Few people have heard of it, yet many consider John Blankenbaker's KENBAK-1 to be the first commercial personal computer.

Koss introduced these headphones over 40 years ago, and they remain affordable favorites to this day.

A Retro Kitsch Look At The Olympics

Lighting the torch ornamentI'm not much of a sports fan (which you can probably tell by my soft-serve ice cream muscle tone), but I've always had an admiration for the Olympics. The opening and closing ceremonies of the UK Olympics were lavish, though occasionally confusing - and it didn't help at all that U.S. TV correspondents felt obliged to fill the air with nervous prattle whenever the action dipped below a fever pace.

Before this year's Olympics started, I had a running list of what world-famous UK icons would be recognized in the ceremonies. I was happy to see James Bond, Monty Python, and of course The Beatles well represented, but felt a bit slighted that Doctor Who - a show about to celebrate its half-century, and a worldwide hit like never before - was not in sight. Though my ears did prick up in the opening ceremony when I heard the unmistakable sound of the Doctor's TARDIS during a musical number. There was apparently supposed to be a salute to British TV that got nixed, so all I can figure is that a kindred sound man sneaked the signature sound effect into the broadcast anyway (it'll be hard to forgive the current producers of Doctor Who if they don't figure out a way to fit this real-world TARDIS event into the plot of their show.)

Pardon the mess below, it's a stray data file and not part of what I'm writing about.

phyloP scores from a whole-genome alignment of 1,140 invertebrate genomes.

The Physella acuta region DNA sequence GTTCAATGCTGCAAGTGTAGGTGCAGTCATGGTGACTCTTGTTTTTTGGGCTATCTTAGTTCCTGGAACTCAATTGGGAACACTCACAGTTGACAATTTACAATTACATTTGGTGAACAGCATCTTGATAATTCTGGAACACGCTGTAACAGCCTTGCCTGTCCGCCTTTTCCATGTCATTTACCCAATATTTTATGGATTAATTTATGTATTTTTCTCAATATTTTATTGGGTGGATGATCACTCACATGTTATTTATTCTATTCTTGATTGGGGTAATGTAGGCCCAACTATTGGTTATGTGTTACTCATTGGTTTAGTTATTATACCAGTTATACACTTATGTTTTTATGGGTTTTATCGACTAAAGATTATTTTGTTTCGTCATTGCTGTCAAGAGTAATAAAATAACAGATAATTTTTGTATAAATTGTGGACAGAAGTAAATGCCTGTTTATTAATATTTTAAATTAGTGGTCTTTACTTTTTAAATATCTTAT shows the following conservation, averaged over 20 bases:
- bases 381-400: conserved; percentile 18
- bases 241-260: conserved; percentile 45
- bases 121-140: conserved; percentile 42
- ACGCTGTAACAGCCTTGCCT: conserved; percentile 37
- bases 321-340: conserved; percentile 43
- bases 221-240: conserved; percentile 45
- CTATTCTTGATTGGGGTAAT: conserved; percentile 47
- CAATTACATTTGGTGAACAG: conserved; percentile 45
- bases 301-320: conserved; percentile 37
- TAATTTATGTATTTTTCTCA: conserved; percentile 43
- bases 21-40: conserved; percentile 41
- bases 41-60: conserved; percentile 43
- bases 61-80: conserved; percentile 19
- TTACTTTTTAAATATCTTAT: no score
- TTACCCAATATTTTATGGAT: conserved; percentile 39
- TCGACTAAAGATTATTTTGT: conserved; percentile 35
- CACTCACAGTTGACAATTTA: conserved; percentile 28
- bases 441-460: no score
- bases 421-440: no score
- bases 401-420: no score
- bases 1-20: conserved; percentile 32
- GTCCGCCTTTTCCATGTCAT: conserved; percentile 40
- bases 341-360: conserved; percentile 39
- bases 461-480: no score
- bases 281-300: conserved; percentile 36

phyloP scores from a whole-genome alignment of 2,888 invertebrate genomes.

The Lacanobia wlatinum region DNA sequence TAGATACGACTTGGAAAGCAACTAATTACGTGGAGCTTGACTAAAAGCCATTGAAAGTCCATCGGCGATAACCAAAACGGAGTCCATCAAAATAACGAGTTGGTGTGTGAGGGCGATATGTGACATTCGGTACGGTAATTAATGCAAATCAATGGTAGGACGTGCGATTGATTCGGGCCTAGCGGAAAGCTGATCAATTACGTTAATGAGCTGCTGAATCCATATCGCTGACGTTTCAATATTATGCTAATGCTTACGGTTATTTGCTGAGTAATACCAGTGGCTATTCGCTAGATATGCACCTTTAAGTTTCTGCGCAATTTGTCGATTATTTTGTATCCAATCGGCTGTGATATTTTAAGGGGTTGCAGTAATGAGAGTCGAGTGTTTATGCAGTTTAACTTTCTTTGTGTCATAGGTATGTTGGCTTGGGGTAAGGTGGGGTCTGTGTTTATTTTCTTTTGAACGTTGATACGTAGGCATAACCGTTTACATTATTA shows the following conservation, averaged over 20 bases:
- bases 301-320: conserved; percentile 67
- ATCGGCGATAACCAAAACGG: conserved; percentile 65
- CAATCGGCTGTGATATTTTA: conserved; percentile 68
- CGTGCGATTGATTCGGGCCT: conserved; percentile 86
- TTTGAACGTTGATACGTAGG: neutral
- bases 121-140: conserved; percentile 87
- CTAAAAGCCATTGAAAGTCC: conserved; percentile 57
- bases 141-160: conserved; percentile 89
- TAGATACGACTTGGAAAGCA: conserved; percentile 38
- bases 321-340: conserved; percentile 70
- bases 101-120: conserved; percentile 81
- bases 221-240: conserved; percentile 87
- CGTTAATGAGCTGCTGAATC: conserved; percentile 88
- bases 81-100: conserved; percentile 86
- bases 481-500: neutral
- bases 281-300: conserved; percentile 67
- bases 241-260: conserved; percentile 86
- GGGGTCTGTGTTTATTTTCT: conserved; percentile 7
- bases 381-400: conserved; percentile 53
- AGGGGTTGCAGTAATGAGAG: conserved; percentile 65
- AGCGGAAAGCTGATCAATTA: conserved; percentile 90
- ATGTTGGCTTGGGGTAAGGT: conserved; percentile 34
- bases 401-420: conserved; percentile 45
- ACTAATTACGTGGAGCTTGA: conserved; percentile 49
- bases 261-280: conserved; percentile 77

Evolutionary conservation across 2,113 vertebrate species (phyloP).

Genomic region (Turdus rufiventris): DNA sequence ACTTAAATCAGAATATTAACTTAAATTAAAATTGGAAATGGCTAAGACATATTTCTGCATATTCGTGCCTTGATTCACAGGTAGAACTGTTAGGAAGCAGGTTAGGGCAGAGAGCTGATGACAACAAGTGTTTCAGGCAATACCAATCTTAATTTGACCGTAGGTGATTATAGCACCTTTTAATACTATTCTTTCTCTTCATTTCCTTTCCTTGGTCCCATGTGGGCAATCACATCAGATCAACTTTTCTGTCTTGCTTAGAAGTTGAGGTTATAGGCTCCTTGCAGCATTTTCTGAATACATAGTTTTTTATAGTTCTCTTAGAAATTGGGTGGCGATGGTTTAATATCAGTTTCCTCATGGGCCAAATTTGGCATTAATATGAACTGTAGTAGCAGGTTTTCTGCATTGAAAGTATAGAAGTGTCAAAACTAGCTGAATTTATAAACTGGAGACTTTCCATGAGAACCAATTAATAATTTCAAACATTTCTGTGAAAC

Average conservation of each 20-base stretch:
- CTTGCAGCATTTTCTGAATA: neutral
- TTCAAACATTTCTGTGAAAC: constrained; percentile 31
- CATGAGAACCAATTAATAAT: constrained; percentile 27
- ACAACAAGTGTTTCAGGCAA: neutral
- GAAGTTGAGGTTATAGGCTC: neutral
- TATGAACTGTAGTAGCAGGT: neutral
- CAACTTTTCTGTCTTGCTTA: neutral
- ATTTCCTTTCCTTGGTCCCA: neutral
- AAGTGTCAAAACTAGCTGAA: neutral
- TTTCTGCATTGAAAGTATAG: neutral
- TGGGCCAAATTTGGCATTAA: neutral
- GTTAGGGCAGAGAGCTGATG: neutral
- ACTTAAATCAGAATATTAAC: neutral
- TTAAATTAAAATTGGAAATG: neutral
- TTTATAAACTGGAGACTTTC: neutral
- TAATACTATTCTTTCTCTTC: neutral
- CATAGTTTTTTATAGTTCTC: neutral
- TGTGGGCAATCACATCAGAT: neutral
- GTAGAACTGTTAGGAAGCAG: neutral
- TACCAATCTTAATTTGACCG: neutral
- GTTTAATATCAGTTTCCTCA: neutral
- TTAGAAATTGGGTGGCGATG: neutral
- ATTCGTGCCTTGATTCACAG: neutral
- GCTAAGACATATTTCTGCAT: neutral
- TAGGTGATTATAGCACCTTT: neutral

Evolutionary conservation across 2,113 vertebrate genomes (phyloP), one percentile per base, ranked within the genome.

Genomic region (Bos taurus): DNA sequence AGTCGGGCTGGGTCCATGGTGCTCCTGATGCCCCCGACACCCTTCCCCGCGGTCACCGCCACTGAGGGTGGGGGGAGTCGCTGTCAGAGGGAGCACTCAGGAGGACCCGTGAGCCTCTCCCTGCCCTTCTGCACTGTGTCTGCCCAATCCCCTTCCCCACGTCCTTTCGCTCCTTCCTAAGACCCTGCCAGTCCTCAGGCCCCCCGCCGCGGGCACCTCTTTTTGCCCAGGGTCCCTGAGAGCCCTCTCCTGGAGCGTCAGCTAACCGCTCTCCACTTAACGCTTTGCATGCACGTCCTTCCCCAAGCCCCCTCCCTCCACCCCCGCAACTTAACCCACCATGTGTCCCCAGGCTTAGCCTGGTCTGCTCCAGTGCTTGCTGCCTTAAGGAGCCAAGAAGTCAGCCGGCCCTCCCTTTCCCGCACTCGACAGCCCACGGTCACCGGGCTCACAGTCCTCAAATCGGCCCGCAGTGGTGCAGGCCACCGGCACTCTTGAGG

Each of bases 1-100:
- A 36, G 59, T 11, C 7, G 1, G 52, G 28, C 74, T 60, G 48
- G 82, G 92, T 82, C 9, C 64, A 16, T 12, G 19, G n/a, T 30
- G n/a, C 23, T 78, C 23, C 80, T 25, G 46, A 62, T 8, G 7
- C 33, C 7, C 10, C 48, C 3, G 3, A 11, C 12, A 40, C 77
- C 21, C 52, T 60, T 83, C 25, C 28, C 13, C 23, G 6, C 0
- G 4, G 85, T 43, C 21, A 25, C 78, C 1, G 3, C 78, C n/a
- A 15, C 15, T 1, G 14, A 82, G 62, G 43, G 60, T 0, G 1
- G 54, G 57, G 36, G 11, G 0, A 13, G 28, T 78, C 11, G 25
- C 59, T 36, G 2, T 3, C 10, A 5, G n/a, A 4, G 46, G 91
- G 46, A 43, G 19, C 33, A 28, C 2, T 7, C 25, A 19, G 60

Lots of retro musical acts, but I wasn't treated to my UK favorites. No glimpse of Peter Gabriel, no historic reunion by The Smiths, and the only sign of the mercurial Kate Bush was "Running Up that Hill" (a signature song for one of the bands I was once in) used as a backing track in the closing ceremony - replete with an unnecessary re-recording of the vocals. If you're a U.S  Kate fan wondering how you missed the performance, it's not your fault. The number was cut from our broadcast for some reason.

So the Olympics may be gone, but as always the souvenirs will live on. In 1988, Kodak offered The Winner 110 camera, with a small Olympic decal to make it all official. If you remember 110 film, it was scarcely a "winner" format. The negative was a quarter the size of 35mm, so prints were always a bit grainy, helped little by the low quality cameras that usually used the format. It wasn't too bad a compromise though for a cheap and portable camera.

Kodak winner
The other item I came across was this Hallmark ornament from 1996. Sold as a $30 collectible then, nigh worthless now. It's one of those ornaments that you plug into a light string and watch while the ornament itself lights up. This one has a cute flickering flame effect to emulate the torch being lit at the Atlanta Olympics. It seems a bit out of season to depict the feiry symbol of the Summer Olympics on your winter tree, I won't make a fuss. Open flame was part of every Christmas when I was growing up, but that's a story for another time.

So I enjoyed the Olympics overall, and it was fun running across these past souvenirs of Olympics gone by... but if they want to bring back full-on Olympic fever, maybe the Games shouldn't happen every 18 months.

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